The Deep Ecology ideas about "expanded identity", and some of the ecopsychology writings about "the ecological unconscious" make sense to us as small-scale farmers only to the degree that they don't slight the ecological side of the eco-psychology relationship. For when ecopsychology is weighted with psychology over ecology, we have simply recreated the pattern of dominance that humans have, in recent history, presumed to be their privilege if not their manifest destiny. And so, there it is, the place of change, the place of healing: truly working in partnership with natural systems, rather than ignoring them, or whipping them into submission through fertilizers and pesticides.

We don't always "plant with the moon" as Alan Chadwick and the Steinerians taught us some decades ago – but when we don't, we're aware of it, and do find ourselves leaning in the direction of lunar planting cycles (supposedly, seedlings grow much better when planted with the moon waxing) "just in case". We can pretty accurately predict when the first and last frosts will come, even in this tempestuous climate. We know the drainage patterns intimately, the waves of flies and bugs that get into the soil and eat our carrots. We know which garlic will not rot in the ever-damp soils of the Northwest, and just how much sun we need to ripen the tomatoes and corn (usually more than we have!).

It is like living inside an art form, perhaps "performance art" writ large. It will be a warm sunny summer morning, air crystal clear from the night winds off the Straits, and we'll hear the ships coming down the Straits blowing their deep foghorns. We'll know that later in the day the tongues of fog drifting in will eventually rise and cool us, up here on the hill. We adjust, accordingly.

Growing anything is an art, akin to raising a child. You can raise a very independent garden, or child, or one totally dependent on your efforts -- with all the attendant resentment that this can bring.

So small-scale-farming-as-art-farm, like giant sculpture, or towers made of bottles, or a mile-long stone wall in the hills of Vermont, is too big to "grasp" - even if it’s just a few acres. It is ALWAYS ahead of us if we try and "manage" it or "control" it. If we flow with the systems we depend on, and utilize local seeds adapted to this kind of weather and soil; if we provide the plants with things they need that wouldn't naturally occur - if we do these things, then even the endless "destruction of the wilderness" that weeding implies seems justified.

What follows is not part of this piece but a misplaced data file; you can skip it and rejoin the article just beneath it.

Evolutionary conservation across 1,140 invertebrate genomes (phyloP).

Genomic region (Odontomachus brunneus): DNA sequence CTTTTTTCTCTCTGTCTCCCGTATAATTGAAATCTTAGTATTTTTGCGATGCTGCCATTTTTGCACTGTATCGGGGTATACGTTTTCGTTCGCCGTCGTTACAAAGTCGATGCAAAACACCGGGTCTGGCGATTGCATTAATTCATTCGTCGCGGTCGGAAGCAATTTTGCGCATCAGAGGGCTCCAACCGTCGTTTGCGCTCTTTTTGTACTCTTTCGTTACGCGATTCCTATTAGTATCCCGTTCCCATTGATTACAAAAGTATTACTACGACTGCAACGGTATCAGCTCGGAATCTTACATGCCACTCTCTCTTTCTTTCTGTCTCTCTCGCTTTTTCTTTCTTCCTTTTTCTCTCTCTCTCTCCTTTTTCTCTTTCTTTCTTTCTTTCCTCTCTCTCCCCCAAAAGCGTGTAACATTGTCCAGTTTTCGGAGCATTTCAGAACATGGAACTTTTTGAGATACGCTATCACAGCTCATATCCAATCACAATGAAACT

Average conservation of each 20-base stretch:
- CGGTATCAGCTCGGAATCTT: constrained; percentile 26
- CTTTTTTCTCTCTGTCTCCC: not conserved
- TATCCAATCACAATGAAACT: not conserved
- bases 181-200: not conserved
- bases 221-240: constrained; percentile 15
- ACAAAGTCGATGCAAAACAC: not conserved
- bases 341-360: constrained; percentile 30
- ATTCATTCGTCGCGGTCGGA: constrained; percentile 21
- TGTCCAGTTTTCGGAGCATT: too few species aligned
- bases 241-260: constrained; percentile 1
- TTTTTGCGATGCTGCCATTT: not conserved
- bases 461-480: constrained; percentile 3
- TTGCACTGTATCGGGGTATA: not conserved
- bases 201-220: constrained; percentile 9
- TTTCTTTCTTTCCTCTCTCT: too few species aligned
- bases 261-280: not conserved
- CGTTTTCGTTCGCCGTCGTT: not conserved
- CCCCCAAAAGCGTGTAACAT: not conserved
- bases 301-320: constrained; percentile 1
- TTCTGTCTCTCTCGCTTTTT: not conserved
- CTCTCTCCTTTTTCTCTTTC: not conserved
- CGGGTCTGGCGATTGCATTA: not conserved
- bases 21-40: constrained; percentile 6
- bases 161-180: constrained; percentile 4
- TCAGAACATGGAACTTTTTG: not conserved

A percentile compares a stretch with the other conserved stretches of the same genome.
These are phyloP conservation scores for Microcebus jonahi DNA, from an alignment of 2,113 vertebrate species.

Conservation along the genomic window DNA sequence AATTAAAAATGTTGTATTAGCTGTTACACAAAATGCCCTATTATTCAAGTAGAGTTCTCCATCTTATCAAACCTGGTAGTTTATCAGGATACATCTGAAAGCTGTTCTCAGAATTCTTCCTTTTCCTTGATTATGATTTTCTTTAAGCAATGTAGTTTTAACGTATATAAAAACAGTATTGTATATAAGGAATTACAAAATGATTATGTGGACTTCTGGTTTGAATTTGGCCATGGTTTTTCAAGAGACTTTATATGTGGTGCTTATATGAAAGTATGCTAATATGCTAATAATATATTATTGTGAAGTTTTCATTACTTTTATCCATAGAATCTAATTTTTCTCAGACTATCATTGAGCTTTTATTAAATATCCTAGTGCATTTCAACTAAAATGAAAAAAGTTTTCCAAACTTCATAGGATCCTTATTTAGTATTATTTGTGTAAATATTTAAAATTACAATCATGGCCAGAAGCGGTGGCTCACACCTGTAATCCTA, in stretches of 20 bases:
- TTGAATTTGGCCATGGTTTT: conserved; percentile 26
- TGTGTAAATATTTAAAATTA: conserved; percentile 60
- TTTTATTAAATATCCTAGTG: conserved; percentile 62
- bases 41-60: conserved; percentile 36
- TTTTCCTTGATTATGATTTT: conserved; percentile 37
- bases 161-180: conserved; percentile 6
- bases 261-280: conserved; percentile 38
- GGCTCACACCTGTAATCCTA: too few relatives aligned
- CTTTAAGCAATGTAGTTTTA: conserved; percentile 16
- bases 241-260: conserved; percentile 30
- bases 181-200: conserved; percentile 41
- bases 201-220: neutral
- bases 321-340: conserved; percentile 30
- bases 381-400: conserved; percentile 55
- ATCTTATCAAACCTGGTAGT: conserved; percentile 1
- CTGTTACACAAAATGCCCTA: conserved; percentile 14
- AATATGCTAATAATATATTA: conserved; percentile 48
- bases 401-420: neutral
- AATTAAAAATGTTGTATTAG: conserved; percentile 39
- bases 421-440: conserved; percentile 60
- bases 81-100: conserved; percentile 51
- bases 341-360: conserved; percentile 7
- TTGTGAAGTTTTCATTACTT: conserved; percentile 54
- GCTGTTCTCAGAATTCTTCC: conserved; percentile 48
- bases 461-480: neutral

For "nature" - that is, "wilderness", is always with us. Within just a few years, as has happened all over rural and suburban America, just a few years of "letting it go", the garden, the ARTIFACT, will have reverted to wilderness, a natural ecological progression, whose climax is many generations in the future. Meanwhile, it seems healing to keep digging, growing, and feeding ourselves and our neighbors; "making love" with this piece of the earth that has responded so ..... voluptuously ...... to our efforts.

Watching hands transplanting,
Turning and tamping,
Lifting the young plants with two fingers,
Sifting in a palm-full of fresh loam, --
One swift movement, --
Then plumping in the bunched roots,
A single twist of the thumbs, a tamping and turning,
All in one,
Quick in the wooden bench,
A shaking down, while the stem stays straight,
Once, twice, and a faint third thump, -
Into the flat-box it goes,
Ready for the long days under the sloped glass:
The sun warming the fine loam,
The young horns winding and unwinding,
Creaking their thin sines,
The underleaves, the smallest buds
Breaking into nakedness,
The blossoms extending
Out into the sweet air,
The whole flower extending outward
Like breast reaching for infant
Stretching and reaching . . .
-Theodore Roethke (from Art and Nature)

Readings that have entered into our thoughts in the production of this writing:
Callicott, Baird, and Roger Ames, editors, Nature in Asian Traditions of Thought: Essays in Environmental Philosophy, State University of New York Press, Albany:1989

Farrell, Kate, Art and Nature: an Illustrated Anthology of Nature Poetry, Bullfinch Press (Little, Brown, & Co.), Boston: 1992

Griffin, Susan, Woman and Nature, Little Brown & Co, N Y.: 1983

Jackson, Wes, Becoming Native to This Place, Counterpoint Press, Washington D.C.: 1994

Nabhan, Gary Paul, Enduring Seeds: Native American Agriculture and Wild Plant Conservation, North Point Press, San Francisco:1989

Oelschlaeger, Max, The Idea of Wilderness, Yale University Press, New Haven: 1991

Merchant, Carolyn, The Death of Nature: Women, Ecology and the Scientific Revolution, Harper and Row, New York: 1980
Earthcare: Women and the Environment, Routledge Press, New York:1995

Schama, Simon, Landscape and Memory, Vintage Books
(Random House), New York: 1995

Shepard, Paul, Man in the Landscape: A Historic View of the Aesthetics of Nature, Texas A.& M University Press, College Station: 1967

Silber, Terry, A Small Farm in Maine, Houghton Mifflin, Boston: 1988

Soule, Judith D. and Jon K. Piper, Farming in Nature’s Image: an Ecological Approach to Agriculture, Island Press, Washington D.C.:1992

Thomas, Keith, Man and the Natural World: a History of the Modern Sensibility, Pantheon Books, N.Y.: 1983

Watts, Alan, Nature, Man and Woman, Pantheon, N.Y.:1957